SIFISO Dabengwa is CEO of MTN.
SUMMIT TV: MTN released its first-half results showing a 6.9% increase in subscribers and a 14.3% growth in headline earnings per share. Difficulties seem to be creeping into your two biggest markets, Nigeria and South Africa. In Nigeria, you’ve lost competitiveness and tariffs have dropped, so how are you going to address the situation?
SIFISO DABENGWA: I don’t think we’ve lost competitiveness — the markets are very dynamic, and what happened in the first and second quarter can be addressed as we go into the third. Yes, we did have challenges pertaining to our pricing and our activities in the markets, but we are comfortable that we can make that up as we go into the second half of the year.
STV: Your earnings before interest, tax, depreciation and amortisation (ebitda) margin in Nigeria is more than 60%, which is the highest in the group — but if tariffs for the country have come down by 30%, you’re presumably going to have to adjust your prices to remain competitive, and that must threaten your margin?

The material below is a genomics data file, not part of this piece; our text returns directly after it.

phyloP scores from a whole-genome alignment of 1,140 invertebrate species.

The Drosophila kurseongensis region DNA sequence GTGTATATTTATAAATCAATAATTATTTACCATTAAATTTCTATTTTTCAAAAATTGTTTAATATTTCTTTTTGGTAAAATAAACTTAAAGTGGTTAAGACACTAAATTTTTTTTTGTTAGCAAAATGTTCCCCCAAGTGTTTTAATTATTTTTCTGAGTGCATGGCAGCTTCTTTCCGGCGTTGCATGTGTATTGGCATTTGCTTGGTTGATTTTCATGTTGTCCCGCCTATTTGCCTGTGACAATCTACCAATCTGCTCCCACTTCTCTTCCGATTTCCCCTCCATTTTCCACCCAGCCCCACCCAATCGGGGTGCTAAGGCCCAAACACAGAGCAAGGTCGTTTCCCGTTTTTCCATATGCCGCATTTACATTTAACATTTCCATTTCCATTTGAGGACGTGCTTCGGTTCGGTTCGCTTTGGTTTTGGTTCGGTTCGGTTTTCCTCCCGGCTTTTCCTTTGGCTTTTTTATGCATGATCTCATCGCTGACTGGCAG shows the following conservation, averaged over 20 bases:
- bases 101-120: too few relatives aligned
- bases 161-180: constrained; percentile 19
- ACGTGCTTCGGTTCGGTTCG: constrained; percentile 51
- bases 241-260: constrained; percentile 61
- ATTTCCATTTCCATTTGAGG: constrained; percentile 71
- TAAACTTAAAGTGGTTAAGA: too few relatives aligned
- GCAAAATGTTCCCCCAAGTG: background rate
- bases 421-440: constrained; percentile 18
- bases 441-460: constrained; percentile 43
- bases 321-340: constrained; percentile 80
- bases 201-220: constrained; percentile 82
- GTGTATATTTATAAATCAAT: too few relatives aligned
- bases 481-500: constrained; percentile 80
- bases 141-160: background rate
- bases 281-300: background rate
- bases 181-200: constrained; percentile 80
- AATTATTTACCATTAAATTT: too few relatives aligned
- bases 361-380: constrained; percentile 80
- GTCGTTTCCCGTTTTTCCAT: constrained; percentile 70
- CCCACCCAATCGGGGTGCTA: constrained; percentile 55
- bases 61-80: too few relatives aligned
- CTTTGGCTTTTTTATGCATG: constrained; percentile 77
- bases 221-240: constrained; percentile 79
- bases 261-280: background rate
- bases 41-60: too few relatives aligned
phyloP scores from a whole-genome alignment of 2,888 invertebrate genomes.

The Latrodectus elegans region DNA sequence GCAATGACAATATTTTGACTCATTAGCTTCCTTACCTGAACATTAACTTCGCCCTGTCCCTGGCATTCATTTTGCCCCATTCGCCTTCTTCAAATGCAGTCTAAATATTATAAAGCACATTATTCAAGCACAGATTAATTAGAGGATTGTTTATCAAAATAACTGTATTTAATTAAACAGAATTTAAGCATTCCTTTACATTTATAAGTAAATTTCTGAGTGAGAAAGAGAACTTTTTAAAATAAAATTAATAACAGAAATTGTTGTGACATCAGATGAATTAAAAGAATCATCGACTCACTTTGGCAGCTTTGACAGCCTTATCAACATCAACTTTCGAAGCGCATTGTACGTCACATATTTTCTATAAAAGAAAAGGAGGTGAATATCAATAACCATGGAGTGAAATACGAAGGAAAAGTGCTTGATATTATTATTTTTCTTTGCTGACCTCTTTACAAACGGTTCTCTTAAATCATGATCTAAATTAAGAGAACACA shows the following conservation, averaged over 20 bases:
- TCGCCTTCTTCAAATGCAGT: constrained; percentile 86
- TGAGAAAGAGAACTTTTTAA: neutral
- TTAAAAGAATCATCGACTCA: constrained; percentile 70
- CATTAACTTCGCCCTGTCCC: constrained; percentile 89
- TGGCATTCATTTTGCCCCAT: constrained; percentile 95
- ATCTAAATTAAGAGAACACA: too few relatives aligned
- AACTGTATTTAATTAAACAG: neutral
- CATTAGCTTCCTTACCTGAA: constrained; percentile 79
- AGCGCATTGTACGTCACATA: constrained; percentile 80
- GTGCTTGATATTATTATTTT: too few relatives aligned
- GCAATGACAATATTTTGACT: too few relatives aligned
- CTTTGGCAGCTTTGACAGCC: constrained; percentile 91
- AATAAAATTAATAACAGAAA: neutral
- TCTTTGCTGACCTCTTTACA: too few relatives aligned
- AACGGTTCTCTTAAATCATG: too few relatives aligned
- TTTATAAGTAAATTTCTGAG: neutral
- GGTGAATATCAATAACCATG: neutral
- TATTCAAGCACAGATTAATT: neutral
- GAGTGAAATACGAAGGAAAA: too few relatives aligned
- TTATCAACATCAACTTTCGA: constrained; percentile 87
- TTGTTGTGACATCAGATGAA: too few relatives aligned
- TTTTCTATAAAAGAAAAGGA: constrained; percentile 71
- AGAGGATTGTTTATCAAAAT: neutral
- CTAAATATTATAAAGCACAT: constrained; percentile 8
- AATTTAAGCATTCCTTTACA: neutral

SD: We have always indicated that a margin above 60% is on the very high side, and we expect that as the market matures and there is more competition, that would trend more towards the middle of the 50s. What we are seeing is something that we expected as prices reduce and penetration increases. The challenge for us is to maintain our market share and grow our value share despite the high levels of competition.